HELSINKI (Reuters) - Finland’s Outokumpu, one of the world’s largest stainless steelmakers, said the United States would grant very few steel tariff exemption requests, adding it expected U.S. stainless prices to resume their upward trend as a result.
U.S. President Donald Trump slapped a 25 percent tariff on imported steel this spring but allowed companies to apply for exemptions if the metals they needed were not available in sufficient quality or quantity, or in reasonable time.
As of Aug. 20, the U.S. Commerce Department had received more than 37,000 exemption requests but approved just 1,780, despite hiring extra employees and contractors to deal with the deluge of requests.
U.S. stainless prices have recently held steady despite the tariffs, but Outokumpu said the pause was temporary and U.S. prices should resume their upward trajectory.
“As always with trade disruptions, the dust has to settle,” Outokumpu Chief Executive Roeland Baan told Reuters at an industry gathering in Helsinki.
He said U.S. importers were officially paying the tariff but steelmakers outside the United States were effectively absorbing it by lowering their export prices by some 25 percent.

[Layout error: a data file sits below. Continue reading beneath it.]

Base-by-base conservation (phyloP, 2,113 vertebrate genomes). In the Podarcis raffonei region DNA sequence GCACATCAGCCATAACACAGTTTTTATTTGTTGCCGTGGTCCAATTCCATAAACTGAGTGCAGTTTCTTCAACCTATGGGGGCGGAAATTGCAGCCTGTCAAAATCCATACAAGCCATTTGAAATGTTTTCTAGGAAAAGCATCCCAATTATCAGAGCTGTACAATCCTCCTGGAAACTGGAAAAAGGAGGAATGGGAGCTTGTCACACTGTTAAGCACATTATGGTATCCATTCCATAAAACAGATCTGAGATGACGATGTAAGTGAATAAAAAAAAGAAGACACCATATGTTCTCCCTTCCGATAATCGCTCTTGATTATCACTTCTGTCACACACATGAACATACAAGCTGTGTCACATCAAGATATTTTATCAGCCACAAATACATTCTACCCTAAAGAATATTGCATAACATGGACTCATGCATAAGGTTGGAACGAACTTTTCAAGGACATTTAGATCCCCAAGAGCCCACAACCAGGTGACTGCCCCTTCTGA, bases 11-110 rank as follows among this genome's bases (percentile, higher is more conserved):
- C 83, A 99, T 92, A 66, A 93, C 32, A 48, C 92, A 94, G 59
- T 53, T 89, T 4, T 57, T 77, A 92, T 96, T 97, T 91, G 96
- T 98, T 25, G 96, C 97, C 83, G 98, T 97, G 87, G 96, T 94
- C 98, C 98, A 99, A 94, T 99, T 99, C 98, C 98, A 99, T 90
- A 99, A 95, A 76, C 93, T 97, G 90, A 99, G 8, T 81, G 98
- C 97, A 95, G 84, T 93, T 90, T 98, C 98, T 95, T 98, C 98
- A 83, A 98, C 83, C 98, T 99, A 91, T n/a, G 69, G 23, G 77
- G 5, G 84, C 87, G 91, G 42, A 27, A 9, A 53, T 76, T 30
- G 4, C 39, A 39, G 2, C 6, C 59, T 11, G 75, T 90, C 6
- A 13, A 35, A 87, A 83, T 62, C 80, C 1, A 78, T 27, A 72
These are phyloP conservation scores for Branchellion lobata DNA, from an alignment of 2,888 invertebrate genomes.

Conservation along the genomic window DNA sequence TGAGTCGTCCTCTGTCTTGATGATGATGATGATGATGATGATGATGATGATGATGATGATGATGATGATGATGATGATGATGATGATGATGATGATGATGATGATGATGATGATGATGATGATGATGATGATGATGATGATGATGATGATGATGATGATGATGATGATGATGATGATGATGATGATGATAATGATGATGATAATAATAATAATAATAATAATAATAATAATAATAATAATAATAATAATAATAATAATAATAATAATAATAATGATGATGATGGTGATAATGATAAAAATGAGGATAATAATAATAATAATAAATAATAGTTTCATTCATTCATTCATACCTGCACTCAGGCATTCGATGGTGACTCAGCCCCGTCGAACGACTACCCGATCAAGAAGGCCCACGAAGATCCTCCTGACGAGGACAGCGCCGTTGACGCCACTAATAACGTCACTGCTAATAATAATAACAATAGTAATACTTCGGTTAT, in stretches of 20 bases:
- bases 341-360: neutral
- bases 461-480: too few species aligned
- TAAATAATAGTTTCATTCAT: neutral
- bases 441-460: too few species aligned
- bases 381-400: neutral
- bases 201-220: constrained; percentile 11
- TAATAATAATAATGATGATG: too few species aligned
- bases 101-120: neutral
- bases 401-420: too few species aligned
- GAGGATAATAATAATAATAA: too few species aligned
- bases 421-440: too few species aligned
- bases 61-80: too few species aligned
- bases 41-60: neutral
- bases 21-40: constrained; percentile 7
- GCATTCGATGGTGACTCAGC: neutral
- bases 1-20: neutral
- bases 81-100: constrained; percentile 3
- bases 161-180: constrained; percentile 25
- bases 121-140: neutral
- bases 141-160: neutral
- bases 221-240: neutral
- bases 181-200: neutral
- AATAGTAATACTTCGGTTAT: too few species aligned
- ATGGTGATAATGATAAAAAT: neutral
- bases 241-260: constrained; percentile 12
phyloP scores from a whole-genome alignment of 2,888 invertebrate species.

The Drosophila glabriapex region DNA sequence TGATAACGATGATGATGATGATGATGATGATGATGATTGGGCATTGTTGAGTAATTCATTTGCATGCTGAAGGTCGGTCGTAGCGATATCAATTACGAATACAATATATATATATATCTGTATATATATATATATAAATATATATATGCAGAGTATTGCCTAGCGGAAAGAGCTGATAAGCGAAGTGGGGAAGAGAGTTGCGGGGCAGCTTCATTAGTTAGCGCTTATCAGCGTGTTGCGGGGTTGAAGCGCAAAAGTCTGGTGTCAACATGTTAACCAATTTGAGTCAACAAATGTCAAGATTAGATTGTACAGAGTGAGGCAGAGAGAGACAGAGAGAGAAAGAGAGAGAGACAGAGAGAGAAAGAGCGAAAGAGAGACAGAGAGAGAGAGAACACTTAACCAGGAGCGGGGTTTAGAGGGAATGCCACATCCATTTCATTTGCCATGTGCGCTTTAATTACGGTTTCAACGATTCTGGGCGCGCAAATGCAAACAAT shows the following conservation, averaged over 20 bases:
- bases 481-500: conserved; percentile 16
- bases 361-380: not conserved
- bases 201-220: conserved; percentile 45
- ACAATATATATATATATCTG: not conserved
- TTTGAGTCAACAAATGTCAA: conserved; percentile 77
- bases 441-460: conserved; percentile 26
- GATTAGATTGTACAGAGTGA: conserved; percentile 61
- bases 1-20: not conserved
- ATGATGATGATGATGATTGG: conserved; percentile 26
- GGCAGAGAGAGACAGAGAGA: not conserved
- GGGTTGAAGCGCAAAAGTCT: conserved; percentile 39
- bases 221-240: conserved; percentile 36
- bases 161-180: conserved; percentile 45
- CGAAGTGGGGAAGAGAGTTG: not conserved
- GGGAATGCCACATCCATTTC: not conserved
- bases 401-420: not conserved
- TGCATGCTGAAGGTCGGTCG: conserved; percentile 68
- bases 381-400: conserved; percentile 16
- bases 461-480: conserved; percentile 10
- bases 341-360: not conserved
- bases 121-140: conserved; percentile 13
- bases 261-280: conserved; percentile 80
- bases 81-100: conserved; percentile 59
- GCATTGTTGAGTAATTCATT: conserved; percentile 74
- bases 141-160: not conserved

“They’re doing this because they expect that ultimately their clients will get exemptions. That’s not going to happen. When (this) becomes clear, I see more upside potential for pricing in the U.S.,” he said.
Outokumpu reported record high stainless deliveries in the second quarter, but earnings fell 32 percent due to higher U.S. costs and lower stainless prices in Europe, where imports have surged as an indirect result of the U.S. tariffs.
Baan said European orders had yet to pick up despite the EU having, since July, imposed both tariffs and quotas on steel imports in a bid to prevent steel originally meant for the United States from being diverted to Europe.
“(Stainless) imports are still taking up almost a third of the EU market,” said Baan. But he said EU producers would feel the benefits of the EU measures by the end of the year as import quotas would by then be full.
Outokumpu’s largest competitors include China’s Tsingshan and TISCO, Spain’s Acerinox and Luxembourg-based Aperam.
Reporting by Maytaal Angel; Editing by Edmund Blair